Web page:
“luddie called me last wednesday, said he’d heard i was in england and wanted to know if i’d like to make some money, serious money, on my vacation…he said he needed someone who knew anything about the langauges of the Wakhan Corridor…. i remember, he kept emphasizing anything…like it would be enough to know the languages existed. i was confused by his request…a little put off that he kept saying ‘serious money’…it was cheesy.” i paused. samuel nodded. i continued.

“i told him, i know only a little Wakhi, i’m not literate in any turkic language, and i’m not an experienced translator….so, if you’re offering ‘serious money’, you better find a more serious candidate! besides, i have a job, it’s pretty strenuous, and i’m supposed to be on vacation.”

that is, word for word, nuance for nuance, exactly what i’d said to luddie. i had closed my eyes and was playing the conversation back in mind’s ear. i was being so completely faithful in my recreation of the event that i hadn’t noticed the train begin to move.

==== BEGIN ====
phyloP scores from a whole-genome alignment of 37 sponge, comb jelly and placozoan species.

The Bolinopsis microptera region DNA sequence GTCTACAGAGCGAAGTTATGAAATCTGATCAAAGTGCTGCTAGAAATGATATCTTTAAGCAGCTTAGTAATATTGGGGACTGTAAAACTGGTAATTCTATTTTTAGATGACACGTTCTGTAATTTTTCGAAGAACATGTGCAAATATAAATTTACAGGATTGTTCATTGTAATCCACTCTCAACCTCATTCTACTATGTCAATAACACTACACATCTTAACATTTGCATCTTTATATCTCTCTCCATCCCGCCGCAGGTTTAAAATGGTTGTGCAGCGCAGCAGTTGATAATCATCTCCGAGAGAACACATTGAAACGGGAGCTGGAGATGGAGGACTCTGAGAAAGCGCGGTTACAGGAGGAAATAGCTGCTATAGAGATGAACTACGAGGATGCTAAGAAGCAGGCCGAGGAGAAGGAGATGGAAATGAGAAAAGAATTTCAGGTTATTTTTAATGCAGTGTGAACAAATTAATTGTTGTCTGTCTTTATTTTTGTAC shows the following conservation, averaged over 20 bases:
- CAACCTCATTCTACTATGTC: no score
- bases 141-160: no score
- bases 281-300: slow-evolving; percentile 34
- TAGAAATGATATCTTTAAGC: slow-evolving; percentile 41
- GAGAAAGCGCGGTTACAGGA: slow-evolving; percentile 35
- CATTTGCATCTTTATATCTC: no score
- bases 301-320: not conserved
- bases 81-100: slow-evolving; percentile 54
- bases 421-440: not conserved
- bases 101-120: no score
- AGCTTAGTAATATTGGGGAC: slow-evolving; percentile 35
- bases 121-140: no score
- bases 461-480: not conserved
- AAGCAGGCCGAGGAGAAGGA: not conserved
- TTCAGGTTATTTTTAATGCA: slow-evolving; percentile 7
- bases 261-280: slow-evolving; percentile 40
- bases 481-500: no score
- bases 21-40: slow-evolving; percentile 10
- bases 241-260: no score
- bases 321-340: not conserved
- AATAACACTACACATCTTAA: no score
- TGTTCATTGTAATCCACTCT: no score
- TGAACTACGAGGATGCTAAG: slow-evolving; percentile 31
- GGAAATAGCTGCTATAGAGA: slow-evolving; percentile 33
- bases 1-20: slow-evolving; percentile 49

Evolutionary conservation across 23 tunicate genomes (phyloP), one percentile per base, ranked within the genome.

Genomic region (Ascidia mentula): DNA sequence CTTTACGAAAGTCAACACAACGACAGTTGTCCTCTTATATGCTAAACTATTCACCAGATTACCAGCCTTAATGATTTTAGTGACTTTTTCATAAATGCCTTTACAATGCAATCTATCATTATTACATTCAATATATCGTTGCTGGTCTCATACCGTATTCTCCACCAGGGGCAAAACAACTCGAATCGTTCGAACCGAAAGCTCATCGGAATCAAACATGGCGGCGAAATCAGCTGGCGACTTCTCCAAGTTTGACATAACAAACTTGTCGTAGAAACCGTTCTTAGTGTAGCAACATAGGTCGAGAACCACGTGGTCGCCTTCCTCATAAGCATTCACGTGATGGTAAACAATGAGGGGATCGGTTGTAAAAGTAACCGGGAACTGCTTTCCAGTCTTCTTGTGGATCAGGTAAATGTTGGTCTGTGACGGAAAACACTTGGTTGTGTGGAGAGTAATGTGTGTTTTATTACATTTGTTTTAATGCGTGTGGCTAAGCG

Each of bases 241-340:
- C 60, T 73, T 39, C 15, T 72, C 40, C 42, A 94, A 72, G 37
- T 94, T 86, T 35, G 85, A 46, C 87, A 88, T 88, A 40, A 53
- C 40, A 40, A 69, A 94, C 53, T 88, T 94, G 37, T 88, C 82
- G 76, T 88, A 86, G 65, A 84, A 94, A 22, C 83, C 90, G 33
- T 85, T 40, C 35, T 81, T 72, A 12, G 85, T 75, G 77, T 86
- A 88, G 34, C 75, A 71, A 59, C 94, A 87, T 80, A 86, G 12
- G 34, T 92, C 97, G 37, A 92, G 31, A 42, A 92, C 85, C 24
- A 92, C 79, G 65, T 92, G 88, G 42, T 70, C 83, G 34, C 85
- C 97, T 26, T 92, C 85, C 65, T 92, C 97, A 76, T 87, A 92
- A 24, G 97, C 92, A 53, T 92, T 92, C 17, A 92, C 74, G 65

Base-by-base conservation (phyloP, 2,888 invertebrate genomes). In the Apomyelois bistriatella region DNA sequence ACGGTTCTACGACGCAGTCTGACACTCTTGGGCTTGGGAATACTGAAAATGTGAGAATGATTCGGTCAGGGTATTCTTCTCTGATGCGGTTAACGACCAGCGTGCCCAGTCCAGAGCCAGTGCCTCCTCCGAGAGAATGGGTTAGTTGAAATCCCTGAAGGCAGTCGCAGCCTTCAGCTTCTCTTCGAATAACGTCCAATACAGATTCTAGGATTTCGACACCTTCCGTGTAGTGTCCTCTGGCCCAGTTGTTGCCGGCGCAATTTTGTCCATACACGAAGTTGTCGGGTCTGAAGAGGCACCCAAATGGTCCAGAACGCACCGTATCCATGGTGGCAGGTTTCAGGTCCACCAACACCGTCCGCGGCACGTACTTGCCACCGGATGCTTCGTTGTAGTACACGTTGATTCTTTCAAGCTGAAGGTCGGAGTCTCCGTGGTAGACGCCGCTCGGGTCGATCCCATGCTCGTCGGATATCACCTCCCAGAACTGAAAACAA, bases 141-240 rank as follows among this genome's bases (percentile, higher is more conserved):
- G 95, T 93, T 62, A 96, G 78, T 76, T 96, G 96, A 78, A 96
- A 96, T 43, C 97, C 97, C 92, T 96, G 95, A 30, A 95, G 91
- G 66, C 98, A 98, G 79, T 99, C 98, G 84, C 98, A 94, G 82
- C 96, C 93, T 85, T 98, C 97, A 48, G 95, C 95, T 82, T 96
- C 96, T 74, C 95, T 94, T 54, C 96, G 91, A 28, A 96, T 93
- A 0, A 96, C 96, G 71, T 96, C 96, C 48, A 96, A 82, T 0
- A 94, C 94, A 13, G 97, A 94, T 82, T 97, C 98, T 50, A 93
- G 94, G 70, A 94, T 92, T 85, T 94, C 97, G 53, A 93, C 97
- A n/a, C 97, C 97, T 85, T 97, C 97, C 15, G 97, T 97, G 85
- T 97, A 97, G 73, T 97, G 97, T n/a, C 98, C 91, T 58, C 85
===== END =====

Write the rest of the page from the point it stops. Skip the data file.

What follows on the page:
“so what did luddie say then?” asked samuel. i was relieved to hear him speak. he didn’t seem antagonistic. he seemed genial, but i mustn’t let that fool me. for some reason he thought i was dangerous and that made him dangerous. the fact that he was damned attractive made it worse. “stockholm syndrome” i tried to laugh it off. but there was no getting around it. i’d just have to factor it in as i went along.